Homebush is a unique tourist destination west of Christchurch New Zealand offering a country experience of our nations history and culture.
The extensive garden was first planted out in the early 1850's and has been developed by the Deans family over the last 160 years. The magnificent trees were planted very early and provide a frame for the sweeping lawns. Many of the trees are registered in the local ordinances and are recorded in books of nationally and internationally significant trees. The avenue of atlantic cedars up the driveway were planted in 1913.
In the 1920's and 30's James Deans planted over a thousand different species of rhododendrons under the trees in the style of Bodnant in Northern Wales. They make a spectacular show in spring.
The circular orchard is an interesting and rare feature of the garden. It was planted out in holly in the early 1850's as a sheltered vegetable garden and tree nursery. Now it has old roses and different varieties of fruit trees and bushes.
Open Day on the 28 October 2018 from 10am till 4pm - cafe open - garden tours - history talks - museum open with working exhibits. $15 per person with children under 14 free.
For more details or accommodation recommendations - email firstname.lastname@example.org
Am I a gardener? I think that this garden turned me into a gardener rather than me creating the garden. When we came to live at Homebush in 1981 I had four small children, a very large house to look after and no money. For the first years I concentrated on the children, then on the house. By this time the garden was in desperate need of resuscitation and so was I and so we created a partnership, the garden and me. It was something akin to the garden of Heligan then. I wanted to bare it back to its bones to see what the original design was and the vision that lay there somewhere, buried. For twelve years we sawed and hacked and pushed back and back until we began to get a glimpse of the original design. The answer to the question is no, I am not a gardener but I have been given the stewardship of this beautiful garden which has been in the family for 160 years. I have been assisted by experts and professionals who have pointed me in the right direction. I have had to learn about trees and plants, about landscaping and about planting. And about hard work. I always saw myself as a creator rather then a maintainer, but the pleasure has come with knowing my roses and rhodies as old friends. Was it all worth it? A resounding yes because now this is the most beautiful garden in the world!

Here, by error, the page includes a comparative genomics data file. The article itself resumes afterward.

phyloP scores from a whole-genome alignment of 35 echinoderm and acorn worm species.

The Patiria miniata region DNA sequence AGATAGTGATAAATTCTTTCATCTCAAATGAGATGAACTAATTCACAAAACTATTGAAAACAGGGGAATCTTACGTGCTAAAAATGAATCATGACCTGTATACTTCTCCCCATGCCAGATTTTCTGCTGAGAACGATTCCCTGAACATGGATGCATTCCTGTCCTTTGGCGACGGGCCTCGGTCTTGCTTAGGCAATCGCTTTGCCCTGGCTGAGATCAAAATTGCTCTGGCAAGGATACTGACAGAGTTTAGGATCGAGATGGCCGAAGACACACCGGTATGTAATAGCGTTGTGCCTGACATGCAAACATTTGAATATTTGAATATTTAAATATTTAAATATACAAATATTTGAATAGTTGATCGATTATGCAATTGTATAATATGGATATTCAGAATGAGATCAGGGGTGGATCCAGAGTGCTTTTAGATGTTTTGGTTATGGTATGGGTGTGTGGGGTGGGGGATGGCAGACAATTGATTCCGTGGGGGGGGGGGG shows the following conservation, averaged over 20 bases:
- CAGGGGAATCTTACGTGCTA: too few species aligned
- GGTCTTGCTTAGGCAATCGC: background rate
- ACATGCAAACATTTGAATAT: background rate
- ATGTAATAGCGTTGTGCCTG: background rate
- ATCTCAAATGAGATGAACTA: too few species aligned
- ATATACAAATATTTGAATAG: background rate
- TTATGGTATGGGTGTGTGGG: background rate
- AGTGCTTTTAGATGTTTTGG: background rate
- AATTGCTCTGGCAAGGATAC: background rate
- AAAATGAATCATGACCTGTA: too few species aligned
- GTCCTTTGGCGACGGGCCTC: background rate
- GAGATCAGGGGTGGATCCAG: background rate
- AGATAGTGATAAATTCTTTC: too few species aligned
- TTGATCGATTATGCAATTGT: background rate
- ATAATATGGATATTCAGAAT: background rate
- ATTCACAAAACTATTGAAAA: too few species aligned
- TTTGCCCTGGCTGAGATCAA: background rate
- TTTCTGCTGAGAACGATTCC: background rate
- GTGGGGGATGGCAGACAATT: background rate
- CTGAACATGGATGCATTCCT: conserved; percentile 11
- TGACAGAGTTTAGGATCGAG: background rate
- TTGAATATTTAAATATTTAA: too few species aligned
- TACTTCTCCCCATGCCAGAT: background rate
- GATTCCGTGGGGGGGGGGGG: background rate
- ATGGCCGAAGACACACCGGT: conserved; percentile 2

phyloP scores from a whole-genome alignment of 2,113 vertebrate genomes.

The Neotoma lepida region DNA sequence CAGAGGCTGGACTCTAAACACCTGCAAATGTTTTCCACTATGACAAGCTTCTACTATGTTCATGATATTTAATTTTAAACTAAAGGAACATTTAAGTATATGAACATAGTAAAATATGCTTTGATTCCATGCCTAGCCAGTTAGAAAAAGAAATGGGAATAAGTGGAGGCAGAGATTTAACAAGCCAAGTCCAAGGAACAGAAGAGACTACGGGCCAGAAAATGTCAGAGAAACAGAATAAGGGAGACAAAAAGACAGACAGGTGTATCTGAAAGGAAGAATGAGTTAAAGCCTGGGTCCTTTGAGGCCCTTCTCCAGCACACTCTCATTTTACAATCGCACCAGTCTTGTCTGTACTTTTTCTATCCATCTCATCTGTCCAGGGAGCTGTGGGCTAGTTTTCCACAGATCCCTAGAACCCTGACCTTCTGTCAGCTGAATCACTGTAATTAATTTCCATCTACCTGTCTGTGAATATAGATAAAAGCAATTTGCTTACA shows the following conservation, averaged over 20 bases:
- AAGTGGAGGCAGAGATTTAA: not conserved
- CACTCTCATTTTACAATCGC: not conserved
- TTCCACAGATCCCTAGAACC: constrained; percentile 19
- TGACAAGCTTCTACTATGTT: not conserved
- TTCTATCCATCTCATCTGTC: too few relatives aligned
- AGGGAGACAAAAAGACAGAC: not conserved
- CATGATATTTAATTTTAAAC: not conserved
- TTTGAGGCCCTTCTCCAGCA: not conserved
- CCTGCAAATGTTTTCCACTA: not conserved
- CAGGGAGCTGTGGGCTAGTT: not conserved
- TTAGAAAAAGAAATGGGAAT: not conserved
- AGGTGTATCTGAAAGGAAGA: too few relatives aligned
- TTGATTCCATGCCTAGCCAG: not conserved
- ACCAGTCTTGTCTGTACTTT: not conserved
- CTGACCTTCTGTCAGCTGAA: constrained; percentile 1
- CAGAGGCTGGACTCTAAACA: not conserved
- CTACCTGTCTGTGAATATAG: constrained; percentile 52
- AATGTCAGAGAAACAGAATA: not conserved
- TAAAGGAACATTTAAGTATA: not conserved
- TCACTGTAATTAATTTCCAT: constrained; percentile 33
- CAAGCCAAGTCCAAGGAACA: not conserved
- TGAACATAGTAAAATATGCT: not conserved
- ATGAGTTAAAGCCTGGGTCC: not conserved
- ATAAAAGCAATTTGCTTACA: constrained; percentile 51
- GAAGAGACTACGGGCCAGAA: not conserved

State Highway 73 takes the visitor along the main west road through the small Canterbury towns of West Melton, Kirwee and Darfield. At the end of Darfield turn left onto State Highway 72/77, the Inland Scenic Route. Homebush is 8 kms from Darfield and is well sign-posted.
From Arthurs Pass
Take State High 73 until pass through Waddington. Take the first road on the right, Deans Road turning right on to Homebush Road. Homebush is sign posted on the right approx 1km.
Enjoy the countryside and views of the Southern Alps.
Eight acres of rambling garden and massive trees. Allow 1-2 hours for your visit.
There are gifts to take home with you. A postal service is available.
Please go to gift shop page for more information.
Sheep shearing and a working farm dog display are available on request.
We can even provide a vintage car display!
Also of great interest is the unique water turbine, still in working order, with a patent date of 1859 made in Dayton Ohio and installed at Homebush in 1879.